There was a shock in the eight runner Mens Open when the long odds-on Sonevafushi was beaten for the first time in Yorkshire. With Bally Brakes taking up his usual position towing them along, there was no shortage of pace. He backpedalled in the home straight and unfortunately was found to be very lame on pulling up. Sadly, the likeable chestnut has probably run his last race. It was L’Oudon that sprang the surprise. With jockey Guy Brewer having his best ever season, he didn’t lack assistance from the saddle. L’Oudon had a few lengths to find heading to four out, but he circled the field, launched his run down the outside as they levelled up for home and had a decisive turn of foot when the chips were down. He had given Pip Tutty a horror fall at Charm Park on Easter Monday, however he seems to get on well with this pilot and this was their second success of the campaign. Belem Ranger, partnered by Tom Oates, was second and was running on, but couldn’t quite quicken sufficiently to peg back L’Oudon. A Sedgefield hunter chase over 2m4f had gone his way a few weeks ago, but he is equally at home on an easy track between the flags. He has scored at this course in the past. It was another supreme effort from the popular grey and Belem Ranger is likely to have another tilt at a short hunter chase in 2009. Only beaten a couple of lengths in third were Sonevafushi and Jake Greenall. When allowed to dictate, Sonevafushi is imperious, but he always had horses around him on this occasion and there were challengers on all sides. Whilst Sonevafushi undoubtedly has more actual talent than L’Oudon or Belem Ranger, they simply found more for pressure and had a greater will to try their hardest. He will no doubt be back to winning ways soon. In fourth, Forty Shakes held every chance at the penultimate obstacle, but couldn’t lift his game to counter the trio that finished ahead of him. He had chased home L’Oudon at Mordon in March.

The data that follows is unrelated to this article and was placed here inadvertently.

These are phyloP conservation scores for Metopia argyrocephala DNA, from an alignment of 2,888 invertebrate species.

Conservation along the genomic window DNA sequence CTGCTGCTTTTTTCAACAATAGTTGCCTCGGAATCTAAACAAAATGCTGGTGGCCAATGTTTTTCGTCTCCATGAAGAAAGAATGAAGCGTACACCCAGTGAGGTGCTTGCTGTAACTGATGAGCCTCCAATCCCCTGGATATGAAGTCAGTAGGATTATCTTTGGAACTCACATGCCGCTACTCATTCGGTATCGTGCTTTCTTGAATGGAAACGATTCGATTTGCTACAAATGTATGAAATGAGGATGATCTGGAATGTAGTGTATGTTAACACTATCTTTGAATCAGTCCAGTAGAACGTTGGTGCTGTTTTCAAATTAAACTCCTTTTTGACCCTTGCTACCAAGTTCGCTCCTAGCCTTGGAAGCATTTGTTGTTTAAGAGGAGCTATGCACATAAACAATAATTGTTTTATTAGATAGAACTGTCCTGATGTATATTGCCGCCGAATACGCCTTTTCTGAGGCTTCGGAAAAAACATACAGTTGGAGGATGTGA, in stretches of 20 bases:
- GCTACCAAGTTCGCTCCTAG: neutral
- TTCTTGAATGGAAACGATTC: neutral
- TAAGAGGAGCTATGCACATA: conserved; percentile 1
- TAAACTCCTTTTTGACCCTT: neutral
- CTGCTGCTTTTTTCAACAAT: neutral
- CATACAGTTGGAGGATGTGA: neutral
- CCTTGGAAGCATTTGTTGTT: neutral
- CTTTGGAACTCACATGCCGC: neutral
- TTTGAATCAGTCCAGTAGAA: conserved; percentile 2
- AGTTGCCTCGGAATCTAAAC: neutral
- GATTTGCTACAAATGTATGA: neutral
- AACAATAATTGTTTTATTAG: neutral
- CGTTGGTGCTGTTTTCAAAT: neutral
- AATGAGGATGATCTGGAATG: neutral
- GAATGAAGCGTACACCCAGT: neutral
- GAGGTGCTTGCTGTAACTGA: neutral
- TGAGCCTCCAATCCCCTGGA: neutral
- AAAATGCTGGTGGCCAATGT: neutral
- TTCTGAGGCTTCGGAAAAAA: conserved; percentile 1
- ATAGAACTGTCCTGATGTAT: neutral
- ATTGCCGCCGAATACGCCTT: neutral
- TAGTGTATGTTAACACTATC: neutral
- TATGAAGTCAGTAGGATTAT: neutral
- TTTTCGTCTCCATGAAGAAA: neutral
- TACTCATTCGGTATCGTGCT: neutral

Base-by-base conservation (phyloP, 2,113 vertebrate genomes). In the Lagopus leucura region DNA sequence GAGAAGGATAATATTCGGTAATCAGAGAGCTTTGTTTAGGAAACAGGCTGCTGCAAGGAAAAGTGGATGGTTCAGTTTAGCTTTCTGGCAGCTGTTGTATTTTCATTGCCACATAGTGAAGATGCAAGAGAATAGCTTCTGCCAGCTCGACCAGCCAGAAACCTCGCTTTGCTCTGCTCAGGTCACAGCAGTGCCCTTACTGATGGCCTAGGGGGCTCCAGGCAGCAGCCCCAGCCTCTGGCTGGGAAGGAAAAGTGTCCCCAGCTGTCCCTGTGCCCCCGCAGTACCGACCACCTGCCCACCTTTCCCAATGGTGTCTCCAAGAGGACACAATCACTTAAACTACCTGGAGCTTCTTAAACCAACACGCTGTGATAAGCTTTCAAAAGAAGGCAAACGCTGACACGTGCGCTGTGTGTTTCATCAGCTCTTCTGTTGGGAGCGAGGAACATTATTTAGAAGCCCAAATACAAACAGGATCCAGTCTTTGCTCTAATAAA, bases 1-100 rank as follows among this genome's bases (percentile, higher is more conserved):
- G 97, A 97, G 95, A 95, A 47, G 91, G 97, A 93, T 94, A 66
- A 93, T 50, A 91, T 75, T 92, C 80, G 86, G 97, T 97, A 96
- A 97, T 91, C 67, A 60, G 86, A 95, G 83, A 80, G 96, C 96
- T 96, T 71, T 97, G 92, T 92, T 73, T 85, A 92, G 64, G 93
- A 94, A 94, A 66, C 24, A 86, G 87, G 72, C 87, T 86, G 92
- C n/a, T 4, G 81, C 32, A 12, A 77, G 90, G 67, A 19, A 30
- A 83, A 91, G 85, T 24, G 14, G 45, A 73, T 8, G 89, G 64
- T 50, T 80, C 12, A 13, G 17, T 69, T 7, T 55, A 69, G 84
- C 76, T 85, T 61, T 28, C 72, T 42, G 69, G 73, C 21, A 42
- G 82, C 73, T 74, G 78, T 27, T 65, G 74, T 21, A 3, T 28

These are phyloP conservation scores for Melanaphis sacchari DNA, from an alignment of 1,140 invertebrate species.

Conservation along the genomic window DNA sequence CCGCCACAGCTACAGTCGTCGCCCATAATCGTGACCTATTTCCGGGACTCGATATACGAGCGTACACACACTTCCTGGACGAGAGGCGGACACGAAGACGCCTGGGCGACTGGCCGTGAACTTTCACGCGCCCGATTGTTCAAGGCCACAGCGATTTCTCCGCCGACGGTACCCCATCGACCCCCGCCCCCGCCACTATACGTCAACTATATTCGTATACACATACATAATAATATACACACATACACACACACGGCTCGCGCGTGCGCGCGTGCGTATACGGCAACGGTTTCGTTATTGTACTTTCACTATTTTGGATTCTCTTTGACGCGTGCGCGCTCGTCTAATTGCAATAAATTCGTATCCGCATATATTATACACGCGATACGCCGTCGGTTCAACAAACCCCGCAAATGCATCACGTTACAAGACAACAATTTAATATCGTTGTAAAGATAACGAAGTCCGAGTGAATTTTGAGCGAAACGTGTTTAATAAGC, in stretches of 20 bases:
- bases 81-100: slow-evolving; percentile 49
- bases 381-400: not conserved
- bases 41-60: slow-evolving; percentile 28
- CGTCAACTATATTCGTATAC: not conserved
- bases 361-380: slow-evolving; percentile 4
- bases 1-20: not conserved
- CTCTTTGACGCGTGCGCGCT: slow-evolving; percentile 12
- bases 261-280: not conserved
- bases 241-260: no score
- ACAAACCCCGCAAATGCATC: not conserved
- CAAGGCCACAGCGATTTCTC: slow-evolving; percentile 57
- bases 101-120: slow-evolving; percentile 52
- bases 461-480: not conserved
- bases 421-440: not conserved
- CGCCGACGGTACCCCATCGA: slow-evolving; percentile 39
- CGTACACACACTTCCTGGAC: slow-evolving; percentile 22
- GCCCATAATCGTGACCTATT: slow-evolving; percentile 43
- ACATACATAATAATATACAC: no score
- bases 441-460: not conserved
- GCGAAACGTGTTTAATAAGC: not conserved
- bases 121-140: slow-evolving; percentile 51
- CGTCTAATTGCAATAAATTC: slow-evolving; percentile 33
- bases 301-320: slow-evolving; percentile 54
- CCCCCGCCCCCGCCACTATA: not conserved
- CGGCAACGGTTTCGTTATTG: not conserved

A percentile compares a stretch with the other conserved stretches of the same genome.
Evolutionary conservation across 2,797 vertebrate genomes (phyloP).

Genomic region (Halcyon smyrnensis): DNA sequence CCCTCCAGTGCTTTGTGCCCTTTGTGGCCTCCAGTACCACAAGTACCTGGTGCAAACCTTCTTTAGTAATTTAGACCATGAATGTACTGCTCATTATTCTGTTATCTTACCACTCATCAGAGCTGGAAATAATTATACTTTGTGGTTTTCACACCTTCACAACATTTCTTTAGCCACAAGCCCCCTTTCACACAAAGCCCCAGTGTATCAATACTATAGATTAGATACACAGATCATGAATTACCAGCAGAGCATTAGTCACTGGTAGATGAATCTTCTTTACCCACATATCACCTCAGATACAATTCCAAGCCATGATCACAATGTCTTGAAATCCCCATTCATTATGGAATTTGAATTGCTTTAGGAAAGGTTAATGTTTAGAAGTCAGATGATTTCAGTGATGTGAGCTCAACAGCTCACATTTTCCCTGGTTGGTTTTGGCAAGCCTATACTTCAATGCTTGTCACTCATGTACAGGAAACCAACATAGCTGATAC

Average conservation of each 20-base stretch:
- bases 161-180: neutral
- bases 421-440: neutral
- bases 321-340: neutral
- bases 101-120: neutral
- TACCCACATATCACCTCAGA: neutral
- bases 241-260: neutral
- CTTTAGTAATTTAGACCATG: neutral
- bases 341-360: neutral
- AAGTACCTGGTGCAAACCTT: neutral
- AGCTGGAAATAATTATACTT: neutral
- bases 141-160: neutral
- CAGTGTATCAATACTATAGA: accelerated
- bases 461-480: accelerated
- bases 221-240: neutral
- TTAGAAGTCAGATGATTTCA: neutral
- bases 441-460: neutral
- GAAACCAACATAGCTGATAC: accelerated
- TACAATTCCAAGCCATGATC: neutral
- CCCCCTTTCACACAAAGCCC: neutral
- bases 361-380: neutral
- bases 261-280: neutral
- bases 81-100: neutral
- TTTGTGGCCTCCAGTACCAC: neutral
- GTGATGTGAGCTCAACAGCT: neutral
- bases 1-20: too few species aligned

The Ladies Open was fast and furious, and extremely competitive. A field of 14 went to post and they were quickly strung out like washing as Misty Gem set a searching gallop. Unsurprisingly, she couldn’t keep it up and had dropped back to fifth when she took a tired fall at the last. There was a tremendous performance from Lutin Du Moulin as he ran out a five length winner under the expert handling of Lucy Horner. With Lucy on top, this fellow is a foe to be reckoned with as she gets every ounce of ability he possesses out of him. Biding their time for the most part in about fourth, Lutin Du Moulin was unleashed leaving the back straight and looked too strong as soon as he was given the office. He is expected to be kept on the go whilst in such good heart. Runner-up Keeverfield was the only one to show any inclination to pursue the runaway leader and did exceptionally well to remain in contention. His style of racing lends itself to front running, which he didn’t today, and he is a useful recruit to the British scene. An Irish import, Sam Drake’s mount had a Brocklesby ladies open in the bag in February until crumpling on landing at the third last, before he won a Whittington intermediate. We are likely to hear a lot more of him in 2010. The highly consistent Jimmys Duky (Lucy Bell), a winner at Duncombe Park in February, turned the tables on his Easingwold conqueror Blanding Castle to be third. Jimmys Duky didn’t have the pace to match the front two when things got serious, but gave a good account of himself. He might have another ladies open in him in the next month. Fourth-placed Bobby Buttons didn’t get into it, although very few did, but deserves credit for keeping on even though the race was all but over. It was the most he had shown for a while. The smart Blandings Castle couldn’t go the early pace and was too far adrift to ever get involved. He stayed on throughout the final circuit, but never reached the leaders. Foodbroker Founder never featured and the same could be said for Wilfie Wild.